Will Dan McClellan become our savior?

A friend shared the above Instagram account of one Dan McClellan, who is – according to his bio – a PhD in theology & religion specializing in conceptualizations of deity, scripture & religious identity. At his blog, he says, “I currently work as a scripture translation supervisor for The Church of Jesus Christ of Latter-day Saints in Salt Lake City, and I adjunct teach in the Ancient Scripture Department at Brigham Young University.”

The above video was shared with me specifically, but you can see the sheer volume of his work. The crux of his perspective is to share academic perspectives of extinguishing misinformation on the internet. In the above, Dan addresses the idea that Christmas and Easter are Christian holidays stolen from existing pagan holidays. You can watch it yourself, but basically he says there are lots of websites out there with misinformation, and there’s no real proof that the church ripped off the dates and put Christ on them instead of what the original celebrants gathered to fest.

I find McClellan to be quite interesting to listen to. What bothers me is that he speaks from a position of authority, staking claims without a large amount of citations, just claims that there aren’t many resources to backup the claim that December 25 or the date of we give to resurrection is somehow something that Christians stole for their own because Christians wanted to continue to celebrate the dates that they were already accustomed to.

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Book Diet 2022

Looking back over 2022, I read more than I thought I did. I’d love to do a media diet post, but the sheer volume of films was incredibly difficult to document. I watch an archival streaming site of movies/films and media called CathodeTV and I find it challenging (at best) to keep track. Those movies are on top of ones I watch with Tina.

Books, though, I can keep track a little easier, partly because I can look back on book app I use to borrow them from the library. I’m not going to review each one. But I will make a remark or two where I see fit.

If you don’t use your library to get books on your device(s), I strongly recommend it. We share our time in NC and Illinois, so I can get books from the Chicago network and the Winston-Salem one. There’s a lot of Stephen King, because I’m trying to get through as much of his work as possible.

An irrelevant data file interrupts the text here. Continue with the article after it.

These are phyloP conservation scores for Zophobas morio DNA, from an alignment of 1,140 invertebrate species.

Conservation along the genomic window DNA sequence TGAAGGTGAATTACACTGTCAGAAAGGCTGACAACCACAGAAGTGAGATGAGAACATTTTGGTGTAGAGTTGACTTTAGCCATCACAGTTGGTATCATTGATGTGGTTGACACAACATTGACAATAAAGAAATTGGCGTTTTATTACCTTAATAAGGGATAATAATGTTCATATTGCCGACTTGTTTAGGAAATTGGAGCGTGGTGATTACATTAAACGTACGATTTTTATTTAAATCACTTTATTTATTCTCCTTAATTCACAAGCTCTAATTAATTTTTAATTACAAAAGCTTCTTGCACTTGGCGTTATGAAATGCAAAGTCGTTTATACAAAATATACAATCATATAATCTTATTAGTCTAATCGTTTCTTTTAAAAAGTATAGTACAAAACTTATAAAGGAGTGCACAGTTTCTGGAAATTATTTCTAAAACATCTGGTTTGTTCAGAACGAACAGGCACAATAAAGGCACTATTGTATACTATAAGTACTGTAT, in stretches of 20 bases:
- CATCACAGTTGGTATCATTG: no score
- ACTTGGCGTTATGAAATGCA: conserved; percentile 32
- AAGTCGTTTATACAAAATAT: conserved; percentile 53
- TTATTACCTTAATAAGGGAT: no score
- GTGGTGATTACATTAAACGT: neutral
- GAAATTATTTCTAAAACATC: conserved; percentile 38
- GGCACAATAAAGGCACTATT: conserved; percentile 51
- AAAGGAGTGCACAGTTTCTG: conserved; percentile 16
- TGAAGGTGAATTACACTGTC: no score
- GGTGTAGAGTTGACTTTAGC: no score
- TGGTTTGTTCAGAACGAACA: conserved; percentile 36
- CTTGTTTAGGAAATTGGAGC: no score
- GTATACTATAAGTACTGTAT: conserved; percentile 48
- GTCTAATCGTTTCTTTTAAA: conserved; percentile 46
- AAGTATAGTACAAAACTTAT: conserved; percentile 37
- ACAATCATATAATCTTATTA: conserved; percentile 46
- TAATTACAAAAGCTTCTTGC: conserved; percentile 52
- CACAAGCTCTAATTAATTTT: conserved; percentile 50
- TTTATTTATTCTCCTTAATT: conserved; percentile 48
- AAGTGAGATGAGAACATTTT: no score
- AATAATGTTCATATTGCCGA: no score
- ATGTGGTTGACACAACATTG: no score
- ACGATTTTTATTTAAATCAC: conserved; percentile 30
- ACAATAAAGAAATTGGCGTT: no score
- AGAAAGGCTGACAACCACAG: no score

Pet Semetery | Stephen King (3.5/5)

Educated | Tara Westover (4.5/5)
Favorite book this year. Autobiographical look at a woman who grew up in a poor, mormon home and came out on the other side with a great education and an amazing story.

It | Stephen King (3.75/5)

Elevation | Stephen King (4/5)

Exhalation | Ted Chiang (4/5)
Short stories that are sometimes a little boring, but overall, I enjoy them. When he writes in polite tones, old English-y, I wanna throw the book.

Worth Dying For | Lee Child (3.75/5)
I enjoy the pace and mindlessness of Lee Child’s Jack Reacher character.

101 Essays That will Change the way you think | Brianna Wiest (meh/5)
Bored. Life unchanged.

Revival | Stephen King (4/5)

Calypso | David Sederis (4.5/5)
Reread, but so good. So funny. When I was old enough to listen to NPR on my own, I reveled, because the local NC station featured Sedaris essays often, and they cracked me up.

Stories of Your Life and Others | Ted Chiang (4/5)
Again, some of the stories I get yawn-y, but when they’re good, they’re good.

Later | Stephen King (4.25/5)
One of my favorite shorter Stephen Kings I’ve read in a while. It’s about a guy who sees dead people, and it’s a fun twist on the movie idea in Sixth Sense.

City of Scoundrels The 12 Days of Disaster That Gave Birth to Modern Chicago | Gary Krist (4.35/5)
I bought this at a friend’s bookstore on his recommendation, and it’s worth a look at the historical picture of Chicago. Recommend!